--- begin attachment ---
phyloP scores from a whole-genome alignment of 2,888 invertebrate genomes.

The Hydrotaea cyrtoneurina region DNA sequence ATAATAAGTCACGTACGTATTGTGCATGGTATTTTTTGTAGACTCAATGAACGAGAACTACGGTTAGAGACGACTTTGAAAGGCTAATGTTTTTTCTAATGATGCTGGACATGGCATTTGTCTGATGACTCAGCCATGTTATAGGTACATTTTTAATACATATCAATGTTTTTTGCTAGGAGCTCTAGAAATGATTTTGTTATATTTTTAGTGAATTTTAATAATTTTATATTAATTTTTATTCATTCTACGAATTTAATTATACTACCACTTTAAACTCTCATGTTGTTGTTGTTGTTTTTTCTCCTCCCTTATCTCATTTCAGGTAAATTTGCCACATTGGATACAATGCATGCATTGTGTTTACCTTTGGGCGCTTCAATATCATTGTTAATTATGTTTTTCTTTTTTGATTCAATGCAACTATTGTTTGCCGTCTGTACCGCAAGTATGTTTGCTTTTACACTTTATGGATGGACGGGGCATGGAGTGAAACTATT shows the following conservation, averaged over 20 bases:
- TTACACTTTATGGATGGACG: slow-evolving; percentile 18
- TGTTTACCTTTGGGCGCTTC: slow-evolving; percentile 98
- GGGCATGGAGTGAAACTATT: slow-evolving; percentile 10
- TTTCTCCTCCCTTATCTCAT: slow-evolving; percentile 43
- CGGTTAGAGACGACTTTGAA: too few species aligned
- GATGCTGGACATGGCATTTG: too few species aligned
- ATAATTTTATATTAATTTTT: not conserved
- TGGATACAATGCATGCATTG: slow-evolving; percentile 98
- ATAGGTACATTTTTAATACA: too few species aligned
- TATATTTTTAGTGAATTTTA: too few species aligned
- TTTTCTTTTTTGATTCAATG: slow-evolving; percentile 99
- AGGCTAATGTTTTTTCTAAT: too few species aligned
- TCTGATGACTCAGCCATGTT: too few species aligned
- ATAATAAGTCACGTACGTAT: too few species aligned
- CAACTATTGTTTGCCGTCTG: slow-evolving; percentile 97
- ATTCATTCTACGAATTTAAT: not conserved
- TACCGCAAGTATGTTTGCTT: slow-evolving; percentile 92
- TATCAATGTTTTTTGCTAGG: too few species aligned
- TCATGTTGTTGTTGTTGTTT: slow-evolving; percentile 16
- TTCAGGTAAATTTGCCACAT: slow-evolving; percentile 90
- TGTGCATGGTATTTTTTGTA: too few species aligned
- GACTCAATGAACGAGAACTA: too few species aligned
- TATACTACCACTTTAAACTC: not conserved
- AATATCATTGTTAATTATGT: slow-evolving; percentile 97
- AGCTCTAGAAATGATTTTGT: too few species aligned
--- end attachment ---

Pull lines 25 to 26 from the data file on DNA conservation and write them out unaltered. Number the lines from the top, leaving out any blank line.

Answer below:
- TATACTACCACTTTAAACTC: not conserved
- AATATCATTGTTAATTATGT: slow-evolving; percentile 97